Software Engineering – The Behavioural Model
March 14, 2010 Leave a comment
this post is the final post of the three main modelling systems in Software Engineering. So far we have seen Class and Functional Modelling; now it’s time to take a look at Behavioural Modelling! 🙂
What is a Behavioural Model?
All behavioural models really do is describe the control structure of a system. This can be things like:
Sequence of operations
and Object interactions
Furthermore, this modelling layer can also be called Dynamic Modelling. The activity of creating a behavioural model is commonly known as behavioural modelling. As well as this, a system should also only have one behavioural model – much like functional modelling.
How do we Represent them?
So, how do we represent behavioural models? Well, we represent them with dynamic diagrams. For example:
(Design) Sequence Diagrams
Communication Diagrams or collaboration diagram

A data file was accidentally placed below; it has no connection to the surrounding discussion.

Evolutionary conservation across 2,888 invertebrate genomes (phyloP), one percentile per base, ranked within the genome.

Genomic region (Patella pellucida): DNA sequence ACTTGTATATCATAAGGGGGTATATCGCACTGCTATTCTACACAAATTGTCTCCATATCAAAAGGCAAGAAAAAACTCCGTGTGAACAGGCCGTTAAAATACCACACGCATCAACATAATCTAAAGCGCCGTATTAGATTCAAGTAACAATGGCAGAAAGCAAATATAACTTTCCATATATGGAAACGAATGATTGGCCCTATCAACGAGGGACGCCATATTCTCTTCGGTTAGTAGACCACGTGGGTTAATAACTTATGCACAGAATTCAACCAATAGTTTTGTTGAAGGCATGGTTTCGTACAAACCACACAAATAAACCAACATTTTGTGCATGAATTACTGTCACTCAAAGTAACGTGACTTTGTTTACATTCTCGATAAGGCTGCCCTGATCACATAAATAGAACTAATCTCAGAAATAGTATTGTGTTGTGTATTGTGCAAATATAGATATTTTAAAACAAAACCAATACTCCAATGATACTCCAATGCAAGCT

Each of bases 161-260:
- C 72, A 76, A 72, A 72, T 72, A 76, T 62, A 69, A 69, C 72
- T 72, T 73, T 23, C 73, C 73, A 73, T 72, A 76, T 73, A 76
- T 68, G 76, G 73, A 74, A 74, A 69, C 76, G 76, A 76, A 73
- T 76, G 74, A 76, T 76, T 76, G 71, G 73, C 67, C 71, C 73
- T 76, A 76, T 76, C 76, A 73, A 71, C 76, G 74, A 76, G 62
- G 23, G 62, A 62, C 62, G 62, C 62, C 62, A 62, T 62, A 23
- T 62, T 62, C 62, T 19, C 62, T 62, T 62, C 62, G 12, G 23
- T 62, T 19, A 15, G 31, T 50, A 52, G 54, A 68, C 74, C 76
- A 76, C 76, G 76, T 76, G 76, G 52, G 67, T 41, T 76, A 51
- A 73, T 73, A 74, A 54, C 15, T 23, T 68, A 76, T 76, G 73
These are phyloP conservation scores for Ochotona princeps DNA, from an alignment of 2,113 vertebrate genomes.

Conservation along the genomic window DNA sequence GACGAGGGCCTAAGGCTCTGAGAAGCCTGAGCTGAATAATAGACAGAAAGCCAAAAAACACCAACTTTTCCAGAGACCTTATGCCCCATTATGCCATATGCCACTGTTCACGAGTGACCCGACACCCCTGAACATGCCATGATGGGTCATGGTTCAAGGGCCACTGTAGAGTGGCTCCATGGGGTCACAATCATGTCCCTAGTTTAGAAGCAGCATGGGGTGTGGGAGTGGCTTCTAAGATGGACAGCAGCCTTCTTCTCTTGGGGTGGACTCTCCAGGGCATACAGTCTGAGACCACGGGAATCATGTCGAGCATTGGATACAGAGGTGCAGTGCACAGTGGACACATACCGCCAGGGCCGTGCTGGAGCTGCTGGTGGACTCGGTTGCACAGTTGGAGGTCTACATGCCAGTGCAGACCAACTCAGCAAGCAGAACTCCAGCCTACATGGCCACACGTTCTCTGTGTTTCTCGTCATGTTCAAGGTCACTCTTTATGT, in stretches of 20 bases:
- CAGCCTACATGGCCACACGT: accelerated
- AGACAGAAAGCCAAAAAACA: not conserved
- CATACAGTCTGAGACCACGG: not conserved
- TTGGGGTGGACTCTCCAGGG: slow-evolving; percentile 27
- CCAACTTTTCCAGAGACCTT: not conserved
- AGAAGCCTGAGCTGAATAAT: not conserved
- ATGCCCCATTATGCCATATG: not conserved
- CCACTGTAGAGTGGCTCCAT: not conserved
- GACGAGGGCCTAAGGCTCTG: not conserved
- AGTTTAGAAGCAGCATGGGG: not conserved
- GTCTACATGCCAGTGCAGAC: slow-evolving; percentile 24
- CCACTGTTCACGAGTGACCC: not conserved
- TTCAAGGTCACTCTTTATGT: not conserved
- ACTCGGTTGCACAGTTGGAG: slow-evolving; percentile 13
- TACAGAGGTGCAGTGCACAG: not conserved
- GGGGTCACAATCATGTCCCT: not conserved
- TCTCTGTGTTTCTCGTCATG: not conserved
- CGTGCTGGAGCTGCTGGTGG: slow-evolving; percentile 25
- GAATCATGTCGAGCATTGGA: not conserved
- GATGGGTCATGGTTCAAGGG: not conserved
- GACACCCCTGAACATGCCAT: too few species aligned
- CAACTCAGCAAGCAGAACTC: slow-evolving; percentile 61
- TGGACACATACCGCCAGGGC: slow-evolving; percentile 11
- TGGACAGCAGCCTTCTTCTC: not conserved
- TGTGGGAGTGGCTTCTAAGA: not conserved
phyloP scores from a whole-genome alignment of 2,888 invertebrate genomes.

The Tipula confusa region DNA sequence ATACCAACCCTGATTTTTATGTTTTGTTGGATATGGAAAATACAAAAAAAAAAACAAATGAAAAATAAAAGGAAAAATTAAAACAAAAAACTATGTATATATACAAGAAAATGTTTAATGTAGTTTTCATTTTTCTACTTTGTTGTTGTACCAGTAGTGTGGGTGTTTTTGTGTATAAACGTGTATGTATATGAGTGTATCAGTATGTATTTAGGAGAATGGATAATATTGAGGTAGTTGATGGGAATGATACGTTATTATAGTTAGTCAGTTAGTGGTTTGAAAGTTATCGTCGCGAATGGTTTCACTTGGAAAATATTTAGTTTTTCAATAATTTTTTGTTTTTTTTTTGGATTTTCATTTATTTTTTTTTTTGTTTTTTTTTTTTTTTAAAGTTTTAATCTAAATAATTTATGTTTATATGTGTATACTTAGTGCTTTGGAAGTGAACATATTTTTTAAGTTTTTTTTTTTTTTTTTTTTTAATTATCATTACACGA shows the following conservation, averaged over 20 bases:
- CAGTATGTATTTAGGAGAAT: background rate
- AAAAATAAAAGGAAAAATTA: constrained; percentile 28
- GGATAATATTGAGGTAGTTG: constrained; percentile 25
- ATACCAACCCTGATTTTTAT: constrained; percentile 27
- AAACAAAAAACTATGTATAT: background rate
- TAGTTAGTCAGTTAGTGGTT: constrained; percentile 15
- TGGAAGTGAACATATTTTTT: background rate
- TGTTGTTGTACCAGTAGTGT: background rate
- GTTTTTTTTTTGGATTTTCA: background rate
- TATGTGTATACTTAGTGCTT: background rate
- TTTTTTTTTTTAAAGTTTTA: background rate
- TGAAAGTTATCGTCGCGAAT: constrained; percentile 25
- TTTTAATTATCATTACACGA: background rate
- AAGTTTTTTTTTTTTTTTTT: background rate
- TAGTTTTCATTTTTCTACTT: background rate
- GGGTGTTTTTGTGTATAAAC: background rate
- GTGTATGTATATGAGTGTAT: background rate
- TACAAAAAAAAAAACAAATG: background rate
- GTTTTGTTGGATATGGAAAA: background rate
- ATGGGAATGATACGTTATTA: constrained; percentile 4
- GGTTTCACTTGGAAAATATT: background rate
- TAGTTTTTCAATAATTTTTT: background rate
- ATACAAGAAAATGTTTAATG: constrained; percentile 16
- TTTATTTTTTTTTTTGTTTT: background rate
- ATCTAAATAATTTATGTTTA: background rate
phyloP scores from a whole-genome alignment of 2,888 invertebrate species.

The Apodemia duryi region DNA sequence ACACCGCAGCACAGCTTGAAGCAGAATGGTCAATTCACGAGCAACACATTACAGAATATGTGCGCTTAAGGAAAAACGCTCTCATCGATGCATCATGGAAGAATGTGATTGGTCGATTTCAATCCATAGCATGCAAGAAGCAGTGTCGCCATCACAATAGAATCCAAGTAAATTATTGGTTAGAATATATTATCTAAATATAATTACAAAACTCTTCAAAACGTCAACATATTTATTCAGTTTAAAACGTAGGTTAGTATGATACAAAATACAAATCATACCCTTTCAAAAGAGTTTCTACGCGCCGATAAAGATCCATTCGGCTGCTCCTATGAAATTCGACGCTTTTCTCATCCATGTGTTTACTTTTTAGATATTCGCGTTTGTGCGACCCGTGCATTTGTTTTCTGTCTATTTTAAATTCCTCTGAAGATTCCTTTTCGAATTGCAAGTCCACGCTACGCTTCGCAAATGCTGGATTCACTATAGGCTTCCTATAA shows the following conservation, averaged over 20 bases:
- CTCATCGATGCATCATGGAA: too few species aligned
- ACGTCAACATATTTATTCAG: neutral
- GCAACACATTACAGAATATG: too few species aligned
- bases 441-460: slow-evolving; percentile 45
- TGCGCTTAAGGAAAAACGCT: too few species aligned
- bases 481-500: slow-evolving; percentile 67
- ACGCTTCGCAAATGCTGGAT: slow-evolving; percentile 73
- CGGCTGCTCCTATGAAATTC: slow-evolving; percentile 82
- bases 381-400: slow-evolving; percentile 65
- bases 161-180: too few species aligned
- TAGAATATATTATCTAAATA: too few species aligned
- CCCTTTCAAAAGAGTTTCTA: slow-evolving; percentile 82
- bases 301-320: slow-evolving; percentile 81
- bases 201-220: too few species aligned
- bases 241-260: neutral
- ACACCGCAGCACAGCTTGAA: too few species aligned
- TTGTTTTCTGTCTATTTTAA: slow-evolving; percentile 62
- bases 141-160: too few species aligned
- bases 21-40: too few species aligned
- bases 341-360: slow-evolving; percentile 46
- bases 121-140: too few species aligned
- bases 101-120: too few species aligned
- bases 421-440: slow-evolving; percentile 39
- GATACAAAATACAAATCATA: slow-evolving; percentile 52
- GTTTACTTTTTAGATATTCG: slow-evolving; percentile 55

State Diagrams or state machine diagram or state chart
For consistency i will use communication diagram and state diagram 🙂
If we have both a sequence diagram AND and communication diagram, then together these are known as interaction diagrams, this is because they both represent how objects interact with one another using messages.
What do they Describe?
A behavioural model describes when the system is changing.
The key feature (subject) of a behavioural model is – Objects.
Spot the Difference
You’re probably asking your self, what is the difference between a State Diagram, and the Interaction Diagrams: SD’s and Communication Diagrams. Well it isn’t really all that hard to see:
- A State Diagram represents the behaviours of a single object whereas the Interaction Diagrams represent the behaviours of a group of objects that are related.